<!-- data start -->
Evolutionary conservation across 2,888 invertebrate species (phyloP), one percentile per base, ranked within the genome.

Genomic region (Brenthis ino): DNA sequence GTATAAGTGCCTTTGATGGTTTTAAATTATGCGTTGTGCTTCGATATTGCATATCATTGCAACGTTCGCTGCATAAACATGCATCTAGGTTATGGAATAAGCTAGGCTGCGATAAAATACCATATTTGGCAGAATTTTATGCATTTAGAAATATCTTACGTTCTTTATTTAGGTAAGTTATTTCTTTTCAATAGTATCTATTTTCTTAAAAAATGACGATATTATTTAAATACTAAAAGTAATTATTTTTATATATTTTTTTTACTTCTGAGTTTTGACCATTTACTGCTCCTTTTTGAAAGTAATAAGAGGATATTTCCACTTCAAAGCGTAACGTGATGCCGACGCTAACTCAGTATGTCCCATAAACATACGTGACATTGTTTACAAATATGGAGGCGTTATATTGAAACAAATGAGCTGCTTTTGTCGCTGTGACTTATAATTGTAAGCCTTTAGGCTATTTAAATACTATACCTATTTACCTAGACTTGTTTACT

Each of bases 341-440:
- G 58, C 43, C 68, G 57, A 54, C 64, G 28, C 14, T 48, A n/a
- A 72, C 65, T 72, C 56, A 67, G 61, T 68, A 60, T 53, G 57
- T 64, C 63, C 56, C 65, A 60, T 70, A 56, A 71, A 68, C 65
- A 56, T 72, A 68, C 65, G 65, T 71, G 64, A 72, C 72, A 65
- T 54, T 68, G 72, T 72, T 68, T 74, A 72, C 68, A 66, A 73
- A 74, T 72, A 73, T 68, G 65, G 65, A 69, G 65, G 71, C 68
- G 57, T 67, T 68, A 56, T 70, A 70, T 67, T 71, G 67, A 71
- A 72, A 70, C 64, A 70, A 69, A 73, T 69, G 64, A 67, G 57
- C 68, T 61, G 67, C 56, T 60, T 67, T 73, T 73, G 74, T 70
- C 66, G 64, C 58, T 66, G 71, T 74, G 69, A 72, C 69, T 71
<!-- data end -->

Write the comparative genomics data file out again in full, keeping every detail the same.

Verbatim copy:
Evolutionary conservation across 2,888 invertebrate species (phyloP), one percentile per base, ranked within the genome.

Genomic region (Brenthis ino): DNA sequence GTATAAGTGCCTTTGATGGTTTTAAATTATGCGTTGTGCTTCGATATTGCATATCATTGCAACGTTCGCTGCATAAACATGCATCTAGGTTATGGAATAAGCTAGGCTGCGATAAAATACCATATTTGGCAGAATTTTATGCATTTAGAAATATCTTACGTTCTTTATTTAGGTAAGTTATTTCTTTTCAATAGTATCTATTTTCTTAAAAAATGACGATATTATTTAAATACTAAAAGTAATTATTTTTATATATTTTTTTTACTTCTGAGTTTTGACCATTTACTGCTCCTTTTTGAAAGTAATAAGAGGATATTTCCACTTCAAAGCGTAACGTGATGCCGACGCTAACTCAGTATGTCCCATAAACATACGTGACATTGTTTACAAATATGGAGGCGTTATATTGAAACAAATGAGCTGCTTTTGTCGCTGTGACTTATAATTGTAAGCCTTTAGGCTATTTAAATACTATACCTATTTACCTAGACTTGTTTACT

Each of bases 341-440:
- G 58, C 43, C 68, G 57, A 54, C 64, G 28, C 14, T 48, A n/a
- A 72, C 65, T 72, C 56, A 67, G 61, T 68, A 60, T 53, G 57
- T 64, C 63, C 56, C 65, A 60, T 70, A 56, A 71, A 68, C 65
- A 56, T 72, A 68, C 65, G 65, T 71, G 64, A 72, C 72, A 65
- T 54, T 68, G 72, T 72, T 68, T 74, A 72, C 68, A 66, A 73
- A 74, T 72, A 73, T 68, G 65, G 65, A 69, G 65, G 71, C 68
- G 57, T 67, T 68, A 56, T 70, A 70, T 67, T 71, G 67, A 71
- A 72, A 70, C 64, A 70, A 69, A 73, T 69, G 64, A 67, G 57
- C 68, T 61, G 67, C 56, T 60, T 67, T 73, T 73, G 74, T 70
- C 66, G 64, C 58, T 66, G 71, T 74, G 69, A 72, C 69, T 71